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 By Nayib Moran

Carlos Sanchez leads list of foreign-born players to watch for in Liga MX

Carlos Sanchez
With a South American Footballer of the Year award to his name, Carlos Sanchez is one foreign-born player to watch for in Liga MX.

When the ball started rolling in the 2016 Clausura, Liga MX had registered 163 foreign-born players. Eighty-one of them are foreigners, 60 are naturalized Mexican citizens and 22 are dual-nationals.

Mexican clubs like Pachuca have suggested a possible rule that would ask each club to have eight foreign-born players in its squad, while Mexico head coach, Juan Carlos Osorio, has openly stated that the Mexican Football Federation (FMF) must work with league officials so Mexican youngsters can get their shot in the top flight.

However, it is a reality that in the past year Mexican clubs have gone out and signed top-caliber foreign-born footballers. The best example is Tigres, who last season brought in French striker Andre-Pierre Gignac and went on to win the 2015 Apertura.

With that in mind, we highlight five foreign-born footballers to keep an eye on as the Clausura picks up steam. Will one of them lead their club to a Liga MX title? Time will tell.

Oscar Murillo | 27 | Pachuca | Colombia

The former Atletico Nacional center-back has started twice for Pachuca this term. In those 180 minutes, Los Tuzos have picked up two wins, while only giving up one goal. The arrival of center-backs Murillo and Omar Gonzalez has helped Pachuca become one of Liga MX's most well-balanced teams, featuring a resilient attack and a reliable backline.

It's not new for Pachuca to sign an Atletico Nacional center-back to improve its backline. In 2005, the club signed Aquivaldo Mosquera from the Colombian club and went on to win two league titles, a CONCACAF Champions League and a Copa Sudamericana. Murillo's communication with Gonzalez, Stefan Medina and Emannuel Garcia has allowed the whole backline to feel comfortable. Murillo left Colombia as league champion, and he'll hope to repeat the feat in Mexico.

Maxi Moralez | 28 | Leon | Argentina

Sitting atop the table, Leon is on the verge of playing a difficult game at Tigres' El Volcan. Players like captain Luis "Chapito" Montes have openly admitted that the competition for starting places has made the team stronger, therefore helping it win its first three matches of the season.

After starting the 2015-16 season at Serie A's Atalanta, Moralez landed in Leon during the offseason. The Argentinean midfielder has yet to start in the Clausura, but has already scored a goal at Veracruz. Before signing for La Fiera, he had played in 17 games for Atalanta, where he scored one goal and tallied five assists. It will not be long until Moralez claims one of the starting places in Leon's XI, and alongside compatriot Mauro Boselli, Leon could have one of the most dynamic forward duos in the league.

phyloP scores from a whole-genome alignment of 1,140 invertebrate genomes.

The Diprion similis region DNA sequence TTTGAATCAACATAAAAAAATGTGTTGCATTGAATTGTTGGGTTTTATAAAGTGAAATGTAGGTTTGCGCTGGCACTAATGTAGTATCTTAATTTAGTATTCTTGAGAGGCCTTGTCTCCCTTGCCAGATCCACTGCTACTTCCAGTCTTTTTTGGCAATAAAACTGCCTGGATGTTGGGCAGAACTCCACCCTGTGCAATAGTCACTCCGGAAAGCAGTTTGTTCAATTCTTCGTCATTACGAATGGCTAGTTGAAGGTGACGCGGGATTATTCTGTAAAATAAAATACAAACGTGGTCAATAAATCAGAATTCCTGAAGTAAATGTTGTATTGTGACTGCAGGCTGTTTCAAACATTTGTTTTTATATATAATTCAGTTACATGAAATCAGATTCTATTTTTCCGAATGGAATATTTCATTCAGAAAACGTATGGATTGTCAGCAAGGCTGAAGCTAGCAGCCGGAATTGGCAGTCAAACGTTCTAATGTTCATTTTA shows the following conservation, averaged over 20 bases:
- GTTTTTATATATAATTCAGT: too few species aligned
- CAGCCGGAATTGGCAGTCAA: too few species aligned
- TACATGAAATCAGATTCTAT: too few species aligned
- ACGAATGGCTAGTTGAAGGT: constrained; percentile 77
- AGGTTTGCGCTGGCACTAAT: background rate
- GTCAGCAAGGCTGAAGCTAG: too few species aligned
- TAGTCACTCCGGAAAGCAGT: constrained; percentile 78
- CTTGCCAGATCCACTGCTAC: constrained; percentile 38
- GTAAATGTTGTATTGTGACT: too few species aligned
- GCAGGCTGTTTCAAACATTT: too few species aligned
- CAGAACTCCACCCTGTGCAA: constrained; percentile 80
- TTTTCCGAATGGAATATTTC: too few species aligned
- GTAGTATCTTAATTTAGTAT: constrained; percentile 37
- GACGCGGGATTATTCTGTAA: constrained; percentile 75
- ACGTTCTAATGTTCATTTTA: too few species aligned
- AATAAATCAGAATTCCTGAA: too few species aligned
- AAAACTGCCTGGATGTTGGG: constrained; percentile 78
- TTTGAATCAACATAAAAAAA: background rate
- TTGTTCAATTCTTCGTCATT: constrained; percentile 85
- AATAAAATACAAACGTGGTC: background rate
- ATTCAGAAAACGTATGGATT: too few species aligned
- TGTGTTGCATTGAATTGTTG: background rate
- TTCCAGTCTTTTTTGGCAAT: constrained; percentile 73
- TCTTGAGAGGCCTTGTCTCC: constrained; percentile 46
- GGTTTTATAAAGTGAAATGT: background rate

Carlos Sanchez | 31 | Monterrey | Uruguay

After winning the prestigious award of South American Footballer of the Year, Sanchez signed for Monterrey. The tendency is that after being named best player of the continent, the winner heads to Europe, but Sanchez agreed to come to the Mexican club.

With an attacking force that already includes Dorlan Pabon, Rogelio Funes Mori and Edwin Cardona, Sanchez has enjoyed his first three games with La Pandilla. In his past two leagues appearances, the Uruguayan midfielder has scored three goals. His versatility has brought more firepower to an already proven attack and provided needed reliability in the midfield. Sanchez is providing Gignac-esque numbers and performances.

Bryan Rabello | 21 | Santos Laguna | Chile

Rabello is the only player on this list who's not making his league debut in the Clausura. Santos signed him last summer, but because Los Guerreros experienced turbulent months between June and December of 2015, Rabello wasn't able to adapt to life in a new country, team and league.

With the arrival of head coach Luis Zubeldia, Rabello has the possibility to take off and prove why Sevilla signed him when he was just 18 years old. Zubeldia will make sure to give the Chilean all the tools so he can elevate his game and make his teammates better. He plays the game as a No. 10, something that's becoming less common in the game, but in Liga MX it is a position that coaches still like to utilize. Rabello can well become Liga MX's best playmaker.

Brian Lozano | 21| Club America | Uruguay

Last weekend against Pachuca at Estadio Azteca, Lozano got his first start in Liga MX. When he started plays on the right flank, he looked comfortable and created a lot of danger, but when coach Ignacio Ambriz moved him over to the left, his influence on the game was severely affected. He was subbed off to start the second half, but in that 1-4 loss to Los Tuzos, Lozano's performance was the only positive note on a dismal day.

The 21-year-old Uruguayan is a free-kick maestro, but what stands out about him is that he understands the challenges that he will face at America. With his dedication and enthusiasm, Lozano can become one of the best signings in the Ricardo Pelaez era.

Nayib Moran covers Liga MX and the Mexican national team for ESPN FC. Twitter: @nayibmoran.

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